The National Lawyers Guild responded to the incident by putting out a statement to remind people of their First Amendment rights. “The tactic seems to be for the EPPD to stop protester and march attendees at random to try to get information out of them concerning recent acts of civil disobedience in El Paso,” they declared.
El Paso Police Department spokesperson Enrique Carrillo declined to comment for this story, instead referring Shadowproof to a press release about the incident.
The press release features language echoing the right-wing media coverage. For example, the first sentence states that “vandals overran and vandalized the Border Patrol museum.”
In the nearby New Mexico town of Sunland Park, located nine miles from El Paso, members of the right-wing paramilitary organization known as the United Constitutional Patriots (UCP) have undertaken illegal operations for months, often engaging in heavily-armed detentions of those they alleged to be migrants, seemingly with the Border Patrol’s approval.
The incidents so outraged New Mexico’s own government officials that some have said the Border Patrol is “complicit” in illegal activities and demanded the FBI launch an investigation.
The police’s aggressive pursuit of the Border Patrol museum demonstrators occurred amid a series of unprecedented actions by Trump administration’s frontline immigration enforcement agencies against individuals and organizations working with migrants, including the arrest of nine humanitarian aid providers in Arizona, and surveillance, interrogation, and travel restrictions leveled against activists, journalists, and immigration attorneys in the San Diego-Tijuana area.
“We’re seeing a concerted effort to redefine forms of protest that were completely accessible before into illegal activity,” Juan Ortiz, the University of Arizona PhD student who spoke at the Border Patrol museum demonstration, told Shadowproof. “Immigration and Customs Enforcement and Customs and Border Protection are becoming more and more like Trump’s private army, in an authoritarian way, basically doing his political bidding.”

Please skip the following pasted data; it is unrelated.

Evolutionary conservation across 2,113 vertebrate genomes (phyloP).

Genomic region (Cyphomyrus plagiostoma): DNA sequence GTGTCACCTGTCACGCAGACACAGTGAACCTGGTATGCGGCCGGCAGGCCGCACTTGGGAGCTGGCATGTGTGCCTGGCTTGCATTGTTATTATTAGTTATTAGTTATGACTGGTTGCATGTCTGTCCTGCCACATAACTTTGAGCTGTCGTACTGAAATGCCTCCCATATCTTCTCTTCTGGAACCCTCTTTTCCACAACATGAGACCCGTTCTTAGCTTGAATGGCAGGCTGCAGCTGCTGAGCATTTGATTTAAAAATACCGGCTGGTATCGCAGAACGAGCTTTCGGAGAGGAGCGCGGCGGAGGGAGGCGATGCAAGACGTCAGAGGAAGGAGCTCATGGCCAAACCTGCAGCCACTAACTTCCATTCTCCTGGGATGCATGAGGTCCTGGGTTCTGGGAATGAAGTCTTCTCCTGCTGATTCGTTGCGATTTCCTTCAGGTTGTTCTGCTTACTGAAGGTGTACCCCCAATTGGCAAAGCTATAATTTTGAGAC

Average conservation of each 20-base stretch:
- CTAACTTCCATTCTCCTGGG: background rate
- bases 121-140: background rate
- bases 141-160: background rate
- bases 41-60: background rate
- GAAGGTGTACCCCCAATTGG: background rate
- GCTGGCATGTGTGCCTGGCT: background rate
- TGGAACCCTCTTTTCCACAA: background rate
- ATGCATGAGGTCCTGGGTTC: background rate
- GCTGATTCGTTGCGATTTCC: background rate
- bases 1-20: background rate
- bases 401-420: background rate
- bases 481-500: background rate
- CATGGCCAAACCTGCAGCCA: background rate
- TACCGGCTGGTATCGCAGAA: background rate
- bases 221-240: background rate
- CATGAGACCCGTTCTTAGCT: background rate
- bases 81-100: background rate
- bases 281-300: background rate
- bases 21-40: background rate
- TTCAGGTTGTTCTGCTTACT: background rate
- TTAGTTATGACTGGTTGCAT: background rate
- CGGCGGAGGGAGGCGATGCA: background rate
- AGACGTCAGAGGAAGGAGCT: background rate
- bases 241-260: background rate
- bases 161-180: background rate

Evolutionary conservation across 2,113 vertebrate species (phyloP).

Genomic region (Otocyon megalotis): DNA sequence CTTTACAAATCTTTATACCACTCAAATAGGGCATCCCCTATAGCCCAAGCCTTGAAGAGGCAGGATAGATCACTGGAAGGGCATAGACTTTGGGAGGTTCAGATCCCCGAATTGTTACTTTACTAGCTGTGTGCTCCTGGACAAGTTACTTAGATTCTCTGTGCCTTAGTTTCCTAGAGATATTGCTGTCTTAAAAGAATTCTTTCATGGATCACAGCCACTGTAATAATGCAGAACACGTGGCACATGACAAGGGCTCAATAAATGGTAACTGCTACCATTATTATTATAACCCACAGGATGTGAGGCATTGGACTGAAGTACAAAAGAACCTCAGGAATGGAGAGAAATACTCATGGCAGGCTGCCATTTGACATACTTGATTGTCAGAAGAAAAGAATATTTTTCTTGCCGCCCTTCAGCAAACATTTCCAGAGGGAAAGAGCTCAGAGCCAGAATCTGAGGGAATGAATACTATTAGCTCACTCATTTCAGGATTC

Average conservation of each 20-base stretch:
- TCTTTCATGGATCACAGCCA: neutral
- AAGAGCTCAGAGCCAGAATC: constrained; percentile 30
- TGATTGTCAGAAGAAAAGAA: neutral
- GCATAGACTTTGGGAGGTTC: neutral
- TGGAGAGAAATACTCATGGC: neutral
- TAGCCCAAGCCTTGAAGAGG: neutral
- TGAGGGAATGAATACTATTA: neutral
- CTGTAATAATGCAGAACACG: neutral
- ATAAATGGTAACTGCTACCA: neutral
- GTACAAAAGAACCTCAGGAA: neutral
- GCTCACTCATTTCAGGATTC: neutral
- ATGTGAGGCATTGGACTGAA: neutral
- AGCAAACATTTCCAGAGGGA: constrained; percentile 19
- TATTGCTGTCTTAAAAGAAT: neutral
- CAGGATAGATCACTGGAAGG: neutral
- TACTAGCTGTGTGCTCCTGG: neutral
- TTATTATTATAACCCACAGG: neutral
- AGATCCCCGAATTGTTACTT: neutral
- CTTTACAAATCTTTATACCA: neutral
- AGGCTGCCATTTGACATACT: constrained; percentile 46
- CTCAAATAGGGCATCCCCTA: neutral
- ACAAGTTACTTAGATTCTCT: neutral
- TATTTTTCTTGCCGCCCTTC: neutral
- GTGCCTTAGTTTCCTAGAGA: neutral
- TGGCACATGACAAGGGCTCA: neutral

Participants in “Tornillo: the Occupation” plan to continue their challenge the Border Patrol’s inhumane treatment of undocumented people.
Many are calling attention to the case of Nicole Garcia Aguilar, a trans woman who fled Honduras after surviving a violent attack and death threats. ICE kept her in solitary confinement for nearly a year and released her after an immigration judge granted her asylum. But last month ICE arrested her once again.
It is unclear if the El Paso District Attorney will bring charges against the museum demonstrators. Even though the police have recommended charges, the DA has not accepted them so far, according to Bill Quigley, an attorney for some of the demonstrators.
Outside of the El Paso Police Department on May 13, right before going inside, Tello drew a connection between government-sanctioned killings on the border, which the museum demonstration originally highlighted, and police murders of black and brown people in the U.S.
“Every day, state violence comes to take yet another child from our community,” Tello declared.